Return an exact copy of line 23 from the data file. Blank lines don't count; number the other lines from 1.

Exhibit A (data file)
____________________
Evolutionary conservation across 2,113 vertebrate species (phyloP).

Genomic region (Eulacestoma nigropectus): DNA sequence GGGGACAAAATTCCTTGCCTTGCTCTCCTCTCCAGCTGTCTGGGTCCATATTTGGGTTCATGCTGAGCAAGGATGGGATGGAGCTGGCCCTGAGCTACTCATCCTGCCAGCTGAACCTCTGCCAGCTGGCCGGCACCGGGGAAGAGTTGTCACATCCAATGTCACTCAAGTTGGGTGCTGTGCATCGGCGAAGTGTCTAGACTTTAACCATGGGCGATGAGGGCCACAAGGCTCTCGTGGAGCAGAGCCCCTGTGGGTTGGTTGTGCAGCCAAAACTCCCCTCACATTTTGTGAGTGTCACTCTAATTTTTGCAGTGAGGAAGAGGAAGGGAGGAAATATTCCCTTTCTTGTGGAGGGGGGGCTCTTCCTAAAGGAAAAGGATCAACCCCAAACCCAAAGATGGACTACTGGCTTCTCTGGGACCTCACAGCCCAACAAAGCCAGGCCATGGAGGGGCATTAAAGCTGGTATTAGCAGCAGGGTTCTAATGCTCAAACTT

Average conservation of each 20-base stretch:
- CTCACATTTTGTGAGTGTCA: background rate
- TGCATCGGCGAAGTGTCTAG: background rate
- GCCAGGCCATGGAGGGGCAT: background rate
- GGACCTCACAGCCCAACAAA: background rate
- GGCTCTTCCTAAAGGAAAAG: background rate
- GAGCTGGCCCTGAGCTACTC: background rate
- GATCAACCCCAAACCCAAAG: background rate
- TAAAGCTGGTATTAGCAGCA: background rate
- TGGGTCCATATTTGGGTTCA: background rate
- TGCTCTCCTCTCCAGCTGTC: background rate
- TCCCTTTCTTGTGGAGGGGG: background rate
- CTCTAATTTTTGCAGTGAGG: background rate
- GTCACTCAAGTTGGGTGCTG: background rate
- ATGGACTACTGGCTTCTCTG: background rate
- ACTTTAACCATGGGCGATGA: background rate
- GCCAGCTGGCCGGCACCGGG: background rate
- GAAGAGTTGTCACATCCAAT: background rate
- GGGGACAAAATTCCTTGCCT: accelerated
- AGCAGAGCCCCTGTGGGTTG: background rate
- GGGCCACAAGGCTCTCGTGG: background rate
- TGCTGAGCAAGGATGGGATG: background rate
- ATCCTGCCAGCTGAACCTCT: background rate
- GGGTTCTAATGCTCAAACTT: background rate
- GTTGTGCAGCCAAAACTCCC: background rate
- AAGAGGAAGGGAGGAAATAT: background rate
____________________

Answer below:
- GGGCCACAAGGCTCTCGTGG: background rate